There is another argument that could have been made against your assertions. You assume government is a legitimate organization, and as such, can have a legitimate claim on property. But if the organization itself is illegitimate, then it can have no legitimate claims on property. If government is an organization that claims a monopoly on the use of force, and is supported by involuntary taxation, then both of those points make it an illegitimate (and unjust) organization. Thus, government can have no legitimate claim on property.

Guard April 26, 2010 at 3:52 am

Yes, it is in fact mumbo jumbo. The ancients from the beginning of civilization recognized the state as, to a large extent an independent spiritual entity that co-opted the will of human beings to its service. The state is now and has always been a “god”. The reason why politics and religion are taboo subjects for discussion is that politics IS religion, with irrational belief systems held on faith just like any religious system.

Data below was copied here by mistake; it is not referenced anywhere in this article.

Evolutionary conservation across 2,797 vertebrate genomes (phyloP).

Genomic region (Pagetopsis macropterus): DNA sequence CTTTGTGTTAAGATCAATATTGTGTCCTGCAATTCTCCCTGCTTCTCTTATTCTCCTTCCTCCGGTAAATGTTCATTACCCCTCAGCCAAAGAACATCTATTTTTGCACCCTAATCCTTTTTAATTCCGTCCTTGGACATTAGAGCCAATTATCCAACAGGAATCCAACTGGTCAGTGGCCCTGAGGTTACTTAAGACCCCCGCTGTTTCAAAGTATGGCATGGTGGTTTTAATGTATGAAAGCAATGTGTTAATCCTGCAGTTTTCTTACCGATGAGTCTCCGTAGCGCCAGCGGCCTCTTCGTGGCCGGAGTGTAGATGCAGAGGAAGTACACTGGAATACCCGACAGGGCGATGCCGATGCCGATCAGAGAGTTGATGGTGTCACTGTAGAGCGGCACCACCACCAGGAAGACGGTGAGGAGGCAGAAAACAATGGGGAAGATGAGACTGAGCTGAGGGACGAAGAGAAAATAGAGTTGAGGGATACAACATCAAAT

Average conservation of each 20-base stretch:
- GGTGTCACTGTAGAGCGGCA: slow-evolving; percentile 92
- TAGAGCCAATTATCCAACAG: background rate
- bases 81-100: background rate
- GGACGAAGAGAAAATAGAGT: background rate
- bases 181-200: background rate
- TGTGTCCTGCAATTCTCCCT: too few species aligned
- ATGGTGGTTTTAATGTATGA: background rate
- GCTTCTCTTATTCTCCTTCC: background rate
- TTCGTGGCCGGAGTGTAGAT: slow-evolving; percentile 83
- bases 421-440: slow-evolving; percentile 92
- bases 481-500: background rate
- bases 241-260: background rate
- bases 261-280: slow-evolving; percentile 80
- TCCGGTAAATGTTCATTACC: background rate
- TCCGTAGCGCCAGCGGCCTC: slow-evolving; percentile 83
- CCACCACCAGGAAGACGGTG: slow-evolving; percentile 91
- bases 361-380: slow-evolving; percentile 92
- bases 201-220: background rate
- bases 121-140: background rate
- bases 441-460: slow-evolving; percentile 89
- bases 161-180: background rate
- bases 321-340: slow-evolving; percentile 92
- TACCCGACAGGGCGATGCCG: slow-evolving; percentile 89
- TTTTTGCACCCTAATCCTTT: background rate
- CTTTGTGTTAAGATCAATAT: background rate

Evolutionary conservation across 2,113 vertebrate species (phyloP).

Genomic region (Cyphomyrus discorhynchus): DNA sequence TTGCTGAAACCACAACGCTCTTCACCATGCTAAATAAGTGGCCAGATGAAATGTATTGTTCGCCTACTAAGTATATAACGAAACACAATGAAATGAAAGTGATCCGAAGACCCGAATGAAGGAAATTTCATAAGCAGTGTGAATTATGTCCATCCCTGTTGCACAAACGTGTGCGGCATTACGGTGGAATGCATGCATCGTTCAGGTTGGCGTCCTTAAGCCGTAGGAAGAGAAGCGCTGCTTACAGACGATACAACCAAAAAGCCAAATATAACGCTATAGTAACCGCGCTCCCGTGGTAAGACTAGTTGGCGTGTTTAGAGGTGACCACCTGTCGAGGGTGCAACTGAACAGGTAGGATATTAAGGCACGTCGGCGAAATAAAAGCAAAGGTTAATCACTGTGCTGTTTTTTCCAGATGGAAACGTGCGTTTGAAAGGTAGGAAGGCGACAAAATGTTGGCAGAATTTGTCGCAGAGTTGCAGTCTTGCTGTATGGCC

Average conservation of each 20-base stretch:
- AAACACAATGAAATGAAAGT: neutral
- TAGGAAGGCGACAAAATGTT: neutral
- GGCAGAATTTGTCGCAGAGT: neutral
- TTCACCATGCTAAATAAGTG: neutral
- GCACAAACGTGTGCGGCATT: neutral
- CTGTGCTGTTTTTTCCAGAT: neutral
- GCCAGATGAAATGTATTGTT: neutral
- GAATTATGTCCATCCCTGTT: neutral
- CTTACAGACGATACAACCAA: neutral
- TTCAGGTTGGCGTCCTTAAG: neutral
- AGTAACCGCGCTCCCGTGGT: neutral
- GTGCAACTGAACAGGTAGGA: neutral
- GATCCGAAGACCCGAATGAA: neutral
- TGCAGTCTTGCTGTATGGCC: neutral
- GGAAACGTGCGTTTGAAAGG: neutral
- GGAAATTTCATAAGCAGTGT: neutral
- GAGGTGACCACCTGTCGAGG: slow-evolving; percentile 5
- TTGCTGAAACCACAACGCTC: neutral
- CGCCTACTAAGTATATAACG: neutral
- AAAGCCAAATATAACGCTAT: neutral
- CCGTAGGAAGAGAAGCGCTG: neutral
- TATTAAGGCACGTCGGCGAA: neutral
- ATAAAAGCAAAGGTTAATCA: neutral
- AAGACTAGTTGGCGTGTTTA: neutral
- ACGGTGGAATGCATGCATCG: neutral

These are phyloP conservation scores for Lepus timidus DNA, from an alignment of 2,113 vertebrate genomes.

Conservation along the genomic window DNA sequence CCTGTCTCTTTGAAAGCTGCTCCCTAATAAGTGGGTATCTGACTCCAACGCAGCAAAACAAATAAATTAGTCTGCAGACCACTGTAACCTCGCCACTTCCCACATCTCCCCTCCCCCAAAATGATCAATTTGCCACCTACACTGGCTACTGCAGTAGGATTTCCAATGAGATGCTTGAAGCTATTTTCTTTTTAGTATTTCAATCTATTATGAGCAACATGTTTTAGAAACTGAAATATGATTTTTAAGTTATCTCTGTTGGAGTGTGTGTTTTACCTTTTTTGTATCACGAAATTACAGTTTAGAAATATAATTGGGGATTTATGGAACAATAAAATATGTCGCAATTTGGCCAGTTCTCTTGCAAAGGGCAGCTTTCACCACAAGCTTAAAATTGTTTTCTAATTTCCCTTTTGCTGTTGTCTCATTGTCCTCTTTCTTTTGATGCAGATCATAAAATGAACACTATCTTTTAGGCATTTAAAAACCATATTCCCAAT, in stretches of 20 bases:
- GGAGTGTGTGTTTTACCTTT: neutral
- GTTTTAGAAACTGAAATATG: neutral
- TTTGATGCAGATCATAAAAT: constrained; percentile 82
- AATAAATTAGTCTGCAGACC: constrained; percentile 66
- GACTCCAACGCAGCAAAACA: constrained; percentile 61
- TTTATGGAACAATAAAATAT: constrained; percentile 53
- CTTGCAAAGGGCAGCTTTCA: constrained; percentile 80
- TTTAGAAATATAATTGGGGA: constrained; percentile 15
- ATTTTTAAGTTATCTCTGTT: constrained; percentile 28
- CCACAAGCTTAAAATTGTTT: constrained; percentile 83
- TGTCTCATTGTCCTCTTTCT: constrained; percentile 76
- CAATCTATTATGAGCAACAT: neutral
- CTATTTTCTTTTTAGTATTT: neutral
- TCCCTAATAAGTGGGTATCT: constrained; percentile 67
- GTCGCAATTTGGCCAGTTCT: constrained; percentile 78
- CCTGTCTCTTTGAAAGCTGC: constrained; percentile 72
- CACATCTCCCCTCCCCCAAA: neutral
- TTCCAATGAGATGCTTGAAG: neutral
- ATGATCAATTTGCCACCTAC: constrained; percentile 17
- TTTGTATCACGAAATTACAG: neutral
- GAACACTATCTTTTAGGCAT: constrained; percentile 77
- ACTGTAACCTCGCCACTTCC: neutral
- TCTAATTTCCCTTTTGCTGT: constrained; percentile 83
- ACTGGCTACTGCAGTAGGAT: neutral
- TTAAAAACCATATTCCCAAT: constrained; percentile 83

Modern sociologists have recognized that the state acts like a living thing, but refuse to face the obvious: that it IS a living thing.
Until humans realize there is a second set of players on this earth, the spiritual realm, we will get nowhere.

billwald April 26, 2010 at 1:15 pm

” . . . and yet totally escape the blame, which can easily be loaded on business, unions, or the consumer . . . .”

Then it would make it easier for Libertarians to continue to blame the unions.

Bfrombigd May 2, 2010 at 6:34 pm

Econoclasts by Brian Domitrovic, this is the game plan that has proven time and time again to work for all of U.S. Let U.S. start to return to prosperity once again.